Alternative #2, Institutional Controls, is the selected remedy for Area of Contamination (AOC) #55. This alternative includes maintenance of the physical controls, increased security patrols, proprietary controls (if necessary), public education, and periodic review. Alternative #2 involves actions that do not include removal of Unexploded Ordnance (UXO) from AOC #55, but lower the risk to Tobyhanna Army Depot (TYAD) personnel or visitors and the public by reducing the chance of UXO exposures or accidents.
Physical Controls: In September 2000, TYAD completed construction of a barbed-wire fence around AOC #55 to prevent or deter access to the UXO area. In addition, warning signs were installed at regular intervals around the perimeter and at access points such as roads. Gates were installed across depot roads to prevent unauthorized, inadvertent access by TYAD personnel or visitors; and the keys to the access gates will be controlled by depot Security personnel. Maintenance of the fencing and signs will be required.
Security Patrols/Monitoring: As part of the institutional controls, existing security patrols would be increased to minimize trespassing in TYAD property and AOC #55. Vehicle patrols will traverse the perimeter patrol roads on a regular basis. Trespassers will be fined, and the TYAD Environmental Management Division (EMD) will keep a record of the number of trespassers. In addition, patrols will be increased during times when the area is expected to have increased pedestrian use.
UXO Support: UXO support will be obtained from Army Explosive Ordnance Disposal (EOD) trained personnel if furtive intrusive activities occur within AOC #55, and the activities either exceed the depth of previous clearance actions, are in an area that was not cleared to the frost lone or are in an area that was not cleared because of the presence of pavement, buildings, or other structures. UXO support would not be required when modifying, servicing, removing, or otherwise accessing existing underground utilities or other structures that were installed after artillery training ceased at TYAD, as long as intrusive activities do not expand beyond the limits of the original excavation. This requirement will be incorporated into the base Master Plan. EMD will review all plans for use of the area.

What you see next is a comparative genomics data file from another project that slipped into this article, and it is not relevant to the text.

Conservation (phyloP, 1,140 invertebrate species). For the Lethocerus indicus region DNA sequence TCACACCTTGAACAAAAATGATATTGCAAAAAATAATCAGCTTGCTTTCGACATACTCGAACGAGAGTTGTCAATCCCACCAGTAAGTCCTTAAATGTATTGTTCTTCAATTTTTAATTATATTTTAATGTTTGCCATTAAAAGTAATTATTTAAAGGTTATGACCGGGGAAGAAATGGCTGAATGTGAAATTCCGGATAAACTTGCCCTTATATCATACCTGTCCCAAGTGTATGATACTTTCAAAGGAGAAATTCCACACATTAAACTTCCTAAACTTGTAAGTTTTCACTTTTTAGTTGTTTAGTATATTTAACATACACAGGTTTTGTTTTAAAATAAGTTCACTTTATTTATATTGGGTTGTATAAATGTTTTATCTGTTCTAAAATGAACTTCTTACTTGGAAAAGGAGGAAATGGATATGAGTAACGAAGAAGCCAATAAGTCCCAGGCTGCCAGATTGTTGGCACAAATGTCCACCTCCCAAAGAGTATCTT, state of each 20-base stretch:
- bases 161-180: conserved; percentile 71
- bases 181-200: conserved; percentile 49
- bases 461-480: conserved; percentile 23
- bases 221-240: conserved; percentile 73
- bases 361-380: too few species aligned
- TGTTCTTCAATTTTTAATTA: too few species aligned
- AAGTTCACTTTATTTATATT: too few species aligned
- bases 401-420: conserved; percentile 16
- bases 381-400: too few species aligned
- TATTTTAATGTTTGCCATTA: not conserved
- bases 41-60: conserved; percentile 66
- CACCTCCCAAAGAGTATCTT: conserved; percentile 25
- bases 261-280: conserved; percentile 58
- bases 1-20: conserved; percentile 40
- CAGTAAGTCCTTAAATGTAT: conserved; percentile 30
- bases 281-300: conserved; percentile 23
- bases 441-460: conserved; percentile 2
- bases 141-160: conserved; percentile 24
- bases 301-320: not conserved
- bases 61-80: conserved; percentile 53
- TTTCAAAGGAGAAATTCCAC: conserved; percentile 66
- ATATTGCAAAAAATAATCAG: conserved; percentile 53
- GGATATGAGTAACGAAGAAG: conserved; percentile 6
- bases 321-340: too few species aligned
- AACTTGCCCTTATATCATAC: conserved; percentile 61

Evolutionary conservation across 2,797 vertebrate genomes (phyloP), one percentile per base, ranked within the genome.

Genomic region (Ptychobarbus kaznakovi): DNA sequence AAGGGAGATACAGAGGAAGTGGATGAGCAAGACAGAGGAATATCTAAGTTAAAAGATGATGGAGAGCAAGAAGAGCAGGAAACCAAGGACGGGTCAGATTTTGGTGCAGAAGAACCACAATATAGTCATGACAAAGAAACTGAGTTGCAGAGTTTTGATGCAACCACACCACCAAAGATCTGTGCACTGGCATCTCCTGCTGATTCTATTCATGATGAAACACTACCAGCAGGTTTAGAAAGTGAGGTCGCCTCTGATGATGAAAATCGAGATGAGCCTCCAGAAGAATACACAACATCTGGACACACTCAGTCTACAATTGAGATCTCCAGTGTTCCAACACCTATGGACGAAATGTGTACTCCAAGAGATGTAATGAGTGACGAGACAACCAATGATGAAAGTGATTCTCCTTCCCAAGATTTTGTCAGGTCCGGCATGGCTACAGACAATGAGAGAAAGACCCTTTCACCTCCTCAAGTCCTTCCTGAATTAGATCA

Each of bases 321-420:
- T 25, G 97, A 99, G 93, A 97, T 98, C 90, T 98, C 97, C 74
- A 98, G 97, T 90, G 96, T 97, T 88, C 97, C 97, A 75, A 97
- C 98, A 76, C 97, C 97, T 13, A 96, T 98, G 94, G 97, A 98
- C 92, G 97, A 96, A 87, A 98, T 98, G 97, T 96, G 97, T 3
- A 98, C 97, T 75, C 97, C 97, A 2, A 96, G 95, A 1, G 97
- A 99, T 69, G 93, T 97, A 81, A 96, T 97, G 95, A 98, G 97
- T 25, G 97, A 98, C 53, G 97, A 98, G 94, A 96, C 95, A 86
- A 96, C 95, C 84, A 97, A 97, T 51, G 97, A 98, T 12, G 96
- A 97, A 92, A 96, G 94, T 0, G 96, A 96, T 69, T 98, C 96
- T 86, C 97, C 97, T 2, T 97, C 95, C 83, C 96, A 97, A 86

Public/Employee Education: TYAD personnel and visitors with business in the vicinity of AOC #55 will be informed of the potential for UXO in the area. Information to be conveyed would include: a disclosure that the site was used for military training including the use of live ordnance, and that UXO may remain; at the potential hazards associated with UXO; where UXO is likely to be found; what types of activities may be especially hazardous in the area; how to recognize potential UXO; what to do and what is discovered. Education may include display boards at roads leading into the AOC #55 area and/or posting on display boards in TYAD office spaces, public areas. And at the main gate where visitors sign in. Display boards at roads leading into the AOC #55 area and/or posting on display boards in TYAD office spaces, public areas. And at the main gate where visitors sign in. Display boards are not required at points where the general public may approach AOC #55, such as along the boundary with Tobyhanna state Park. The intent of warning signs and patrols would be to keep the public out, and display boards are not typically used toconvey information only when access is encouraged or required.
Proprietary Controls: Deed restrictions will be placed on the land if it is ever transferred outside the Government.
Periodic Reviews: The purpose of periodic reviews is to ensure that this remedial action remains effective in protecting the public. Periodic reviews would be performed, at a minimum, at five-year intervals in accordance with CERCLA until it can be determined that reviews are no longer necessary.